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Flagler County Invokes Eminent Domain to Acquire Beach Properties for Dune Restoration

ⓒ Stephen Helfrich
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FLAGLER BEACH – The Flagler County government is suing two property owners in Flagler Beach who’re holding up a dune restoration project which has been in the works for over a decade. If the suits are successful, the county will acquire the property temporarily, for the purposes of carrying out the restoration project. It represents the first invocation of eminent domain since Flagler County’s inception in 1917.

City Commission Chair Eric Cooley has received updates from County Attorney Al Hadeed on the matter for some months. ⓒ AskFlagler

All private landowners in the affected 2.6-mile area of beach have granted the county permission to work except these two, Cynthia D’Angiolini and Leonard Surles. The urgency to get resolve the dispute stems from an ultimatum handed down by the U.S. Army Corps of Engineers, which is contributing $17 million to the project. The Army Corps told the county two and a half weeks ago that it had until early February to get the land accounted for, or risk losing the $17 million.

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After working with the Flagler Beach City Commission on the matter, County Attorney Al Hadeed wrote an email to Drew Smith, Flagler Beach’s City Attorney, announcing the county would be pursuing acquisition via litigation. The Board of County Commissioners authorized the use of eminent domain at a previous date.

Eminent domain is a process described in the Bill of Rights which gives the government the power to acquire private property for public use, provided it gives fair compensation. The county will not be acquiring the land for longer than it takes to do what’s needed.

If the county is able to move forward with the project, the Army Corp of Engineers will dredge up sand from an offshore site to redress the lost sediment which has been eroded over the years. In addition to the dunes project, the City of Flagler Beach also looks to potentially entirely replace its iconic fishing pier at some point in the first half of the 20’s decade.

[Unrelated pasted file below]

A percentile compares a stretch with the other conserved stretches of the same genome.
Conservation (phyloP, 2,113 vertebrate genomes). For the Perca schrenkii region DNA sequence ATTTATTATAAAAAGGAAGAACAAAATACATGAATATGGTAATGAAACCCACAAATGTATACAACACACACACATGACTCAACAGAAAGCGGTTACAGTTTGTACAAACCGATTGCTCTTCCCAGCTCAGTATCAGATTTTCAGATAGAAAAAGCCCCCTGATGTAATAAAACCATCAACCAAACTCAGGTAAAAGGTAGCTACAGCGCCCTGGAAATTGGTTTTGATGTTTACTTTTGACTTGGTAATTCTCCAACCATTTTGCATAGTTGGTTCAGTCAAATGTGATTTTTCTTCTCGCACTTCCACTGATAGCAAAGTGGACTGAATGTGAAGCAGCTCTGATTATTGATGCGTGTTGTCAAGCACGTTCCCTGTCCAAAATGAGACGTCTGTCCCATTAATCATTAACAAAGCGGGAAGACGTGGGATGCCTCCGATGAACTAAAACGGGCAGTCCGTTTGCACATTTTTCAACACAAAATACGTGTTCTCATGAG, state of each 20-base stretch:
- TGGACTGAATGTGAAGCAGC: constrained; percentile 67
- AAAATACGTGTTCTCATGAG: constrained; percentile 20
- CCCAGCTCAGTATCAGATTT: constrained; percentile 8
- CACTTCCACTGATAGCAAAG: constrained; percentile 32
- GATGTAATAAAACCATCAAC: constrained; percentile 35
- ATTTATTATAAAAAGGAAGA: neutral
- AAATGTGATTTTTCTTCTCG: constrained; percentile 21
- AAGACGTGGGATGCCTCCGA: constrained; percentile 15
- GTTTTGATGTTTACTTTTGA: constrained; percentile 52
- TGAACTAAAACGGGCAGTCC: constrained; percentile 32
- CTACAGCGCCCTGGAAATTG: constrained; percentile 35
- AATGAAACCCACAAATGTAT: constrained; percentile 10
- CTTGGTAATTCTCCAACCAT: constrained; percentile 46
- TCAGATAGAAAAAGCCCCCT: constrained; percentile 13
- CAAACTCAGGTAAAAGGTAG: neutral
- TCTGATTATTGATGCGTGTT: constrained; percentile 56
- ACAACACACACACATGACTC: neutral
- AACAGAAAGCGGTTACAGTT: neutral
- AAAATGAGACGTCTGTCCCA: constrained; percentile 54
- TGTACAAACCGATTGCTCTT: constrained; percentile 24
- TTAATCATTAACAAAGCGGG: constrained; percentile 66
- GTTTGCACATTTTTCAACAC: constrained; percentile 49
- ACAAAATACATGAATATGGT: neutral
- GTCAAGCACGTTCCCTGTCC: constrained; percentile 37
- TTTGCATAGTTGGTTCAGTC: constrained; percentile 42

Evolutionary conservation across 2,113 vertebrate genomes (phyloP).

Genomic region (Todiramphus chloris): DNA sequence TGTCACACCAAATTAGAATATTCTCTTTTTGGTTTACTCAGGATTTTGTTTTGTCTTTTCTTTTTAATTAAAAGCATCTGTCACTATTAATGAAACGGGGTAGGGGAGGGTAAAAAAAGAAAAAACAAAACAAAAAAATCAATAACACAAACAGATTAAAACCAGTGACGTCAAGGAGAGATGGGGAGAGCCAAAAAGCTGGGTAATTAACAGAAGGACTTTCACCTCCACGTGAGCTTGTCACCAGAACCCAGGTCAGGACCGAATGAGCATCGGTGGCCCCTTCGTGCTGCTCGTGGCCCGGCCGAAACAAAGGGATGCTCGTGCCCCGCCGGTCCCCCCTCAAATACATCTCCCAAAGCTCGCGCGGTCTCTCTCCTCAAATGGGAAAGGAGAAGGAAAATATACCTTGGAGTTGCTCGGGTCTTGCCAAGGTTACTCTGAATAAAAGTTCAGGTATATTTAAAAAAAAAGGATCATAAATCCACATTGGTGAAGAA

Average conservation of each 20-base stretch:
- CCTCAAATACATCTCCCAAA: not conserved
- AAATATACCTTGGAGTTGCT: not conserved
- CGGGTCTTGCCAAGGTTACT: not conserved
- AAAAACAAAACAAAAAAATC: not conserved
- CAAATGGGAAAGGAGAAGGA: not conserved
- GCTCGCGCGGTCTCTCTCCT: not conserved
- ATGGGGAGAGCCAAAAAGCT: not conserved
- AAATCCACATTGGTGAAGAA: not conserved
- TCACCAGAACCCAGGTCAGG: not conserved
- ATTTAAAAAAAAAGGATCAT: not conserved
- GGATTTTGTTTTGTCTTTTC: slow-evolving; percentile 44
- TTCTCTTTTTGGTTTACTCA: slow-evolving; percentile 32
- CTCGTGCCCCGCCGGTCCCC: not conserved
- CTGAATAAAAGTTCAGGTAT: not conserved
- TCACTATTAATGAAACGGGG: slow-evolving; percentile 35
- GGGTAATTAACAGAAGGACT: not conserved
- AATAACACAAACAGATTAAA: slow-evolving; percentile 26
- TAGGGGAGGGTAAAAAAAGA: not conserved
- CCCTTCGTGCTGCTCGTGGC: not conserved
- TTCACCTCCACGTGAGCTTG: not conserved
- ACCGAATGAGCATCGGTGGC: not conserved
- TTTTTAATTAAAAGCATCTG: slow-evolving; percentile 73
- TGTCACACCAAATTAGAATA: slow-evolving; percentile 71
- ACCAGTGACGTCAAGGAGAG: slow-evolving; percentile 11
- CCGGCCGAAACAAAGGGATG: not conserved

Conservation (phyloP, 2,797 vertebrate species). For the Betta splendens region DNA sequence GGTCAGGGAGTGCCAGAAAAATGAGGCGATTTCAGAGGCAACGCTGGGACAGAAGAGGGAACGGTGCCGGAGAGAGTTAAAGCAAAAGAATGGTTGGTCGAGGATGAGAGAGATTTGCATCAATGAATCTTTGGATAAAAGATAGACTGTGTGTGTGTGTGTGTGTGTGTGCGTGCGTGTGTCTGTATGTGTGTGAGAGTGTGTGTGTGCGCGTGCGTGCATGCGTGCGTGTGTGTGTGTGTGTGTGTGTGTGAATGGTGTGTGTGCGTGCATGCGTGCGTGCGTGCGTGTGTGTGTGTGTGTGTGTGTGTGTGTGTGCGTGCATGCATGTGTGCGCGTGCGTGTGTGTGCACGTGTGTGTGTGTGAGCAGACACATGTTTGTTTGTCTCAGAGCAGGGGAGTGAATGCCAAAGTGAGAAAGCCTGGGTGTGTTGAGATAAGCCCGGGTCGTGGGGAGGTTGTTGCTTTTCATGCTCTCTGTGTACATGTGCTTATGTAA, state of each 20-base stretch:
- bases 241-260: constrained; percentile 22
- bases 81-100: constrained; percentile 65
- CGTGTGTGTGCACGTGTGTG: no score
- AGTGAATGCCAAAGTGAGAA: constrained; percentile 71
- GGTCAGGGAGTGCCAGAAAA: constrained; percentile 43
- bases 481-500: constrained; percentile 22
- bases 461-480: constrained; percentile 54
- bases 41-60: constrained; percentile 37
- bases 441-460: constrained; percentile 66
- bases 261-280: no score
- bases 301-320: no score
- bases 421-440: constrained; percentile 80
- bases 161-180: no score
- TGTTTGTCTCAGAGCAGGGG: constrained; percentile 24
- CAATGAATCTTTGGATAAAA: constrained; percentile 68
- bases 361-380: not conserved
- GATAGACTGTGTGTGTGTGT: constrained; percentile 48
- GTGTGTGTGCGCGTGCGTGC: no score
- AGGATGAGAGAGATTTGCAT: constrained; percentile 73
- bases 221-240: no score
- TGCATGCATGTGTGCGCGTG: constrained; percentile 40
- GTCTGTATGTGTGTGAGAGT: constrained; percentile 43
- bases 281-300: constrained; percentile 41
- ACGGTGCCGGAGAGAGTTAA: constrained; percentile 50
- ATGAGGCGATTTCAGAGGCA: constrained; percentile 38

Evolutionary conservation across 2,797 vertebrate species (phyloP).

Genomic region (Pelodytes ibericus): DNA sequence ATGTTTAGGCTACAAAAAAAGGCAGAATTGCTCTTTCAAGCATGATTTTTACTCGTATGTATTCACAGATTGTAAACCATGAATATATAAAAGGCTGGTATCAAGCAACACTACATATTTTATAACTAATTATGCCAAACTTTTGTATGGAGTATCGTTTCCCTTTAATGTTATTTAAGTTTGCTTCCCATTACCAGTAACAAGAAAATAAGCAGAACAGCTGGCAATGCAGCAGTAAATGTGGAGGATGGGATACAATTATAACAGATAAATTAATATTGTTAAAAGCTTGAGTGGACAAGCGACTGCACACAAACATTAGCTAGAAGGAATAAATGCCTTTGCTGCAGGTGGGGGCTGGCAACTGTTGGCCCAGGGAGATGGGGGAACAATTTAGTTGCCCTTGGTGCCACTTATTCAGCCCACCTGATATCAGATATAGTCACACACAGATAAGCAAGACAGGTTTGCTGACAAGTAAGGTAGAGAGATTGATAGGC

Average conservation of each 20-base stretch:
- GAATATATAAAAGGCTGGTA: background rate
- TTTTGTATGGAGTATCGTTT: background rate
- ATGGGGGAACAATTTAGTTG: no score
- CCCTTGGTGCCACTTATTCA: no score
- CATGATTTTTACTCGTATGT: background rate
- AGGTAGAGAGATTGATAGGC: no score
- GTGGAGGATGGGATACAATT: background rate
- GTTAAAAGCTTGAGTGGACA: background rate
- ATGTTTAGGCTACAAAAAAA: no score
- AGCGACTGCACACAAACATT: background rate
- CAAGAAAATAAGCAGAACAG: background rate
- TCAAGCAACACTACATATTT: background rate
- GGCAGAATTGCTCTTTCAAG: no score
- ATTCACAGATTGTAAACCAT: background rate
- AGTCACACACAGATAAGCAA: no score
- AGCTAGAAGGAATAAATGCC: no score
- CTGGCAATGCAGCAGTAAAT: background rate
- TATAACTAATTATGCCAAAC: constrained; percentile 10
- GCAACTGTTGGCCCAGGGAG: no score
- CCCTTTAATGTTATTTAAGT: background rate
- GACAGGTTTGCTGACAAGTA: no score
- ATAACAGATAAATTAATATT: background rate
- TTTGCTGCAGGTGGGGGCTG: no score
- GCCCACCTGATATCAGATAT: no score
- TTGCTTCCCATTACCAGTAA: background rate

Written By

Chris Gollon is a Flagler County resident since 2004, as well as a staple of the local independent music scene and avid observer of Central Florida politics, arts, and recreation.

1 Comment

1 Comment

  1. Joseph Esposito

    February 4, 2022 at 10:59 pm

    I live in Rockaway Beach Queens in New York. I have lived at this beach community my whole life(46 years) and I have seen Beach erosion. After Sandy was when we saw it at its peak. We noticed as a community that wherever there were groins/rock jetties that jut out into the ocean the beach was spared. The beach areas that did not have the jetties or groins lost over 50 to 100 feet of beach. Over the years the Army Corps of Engineers did extensive dredging to replenish the sand. But after they replaced the sand eventually storms came and took it all back away.Studies showed that we needed rock jetties to keep the sand and to soften the blow of storm surges. We also have a boardwalk with a sea wall. I feel Flagler needs to put rock jetties like we are getting more of to save the sand. Dredging works only if the jetties are in place to keep the replenished sand in place. We have seen this in our beach community and it works.

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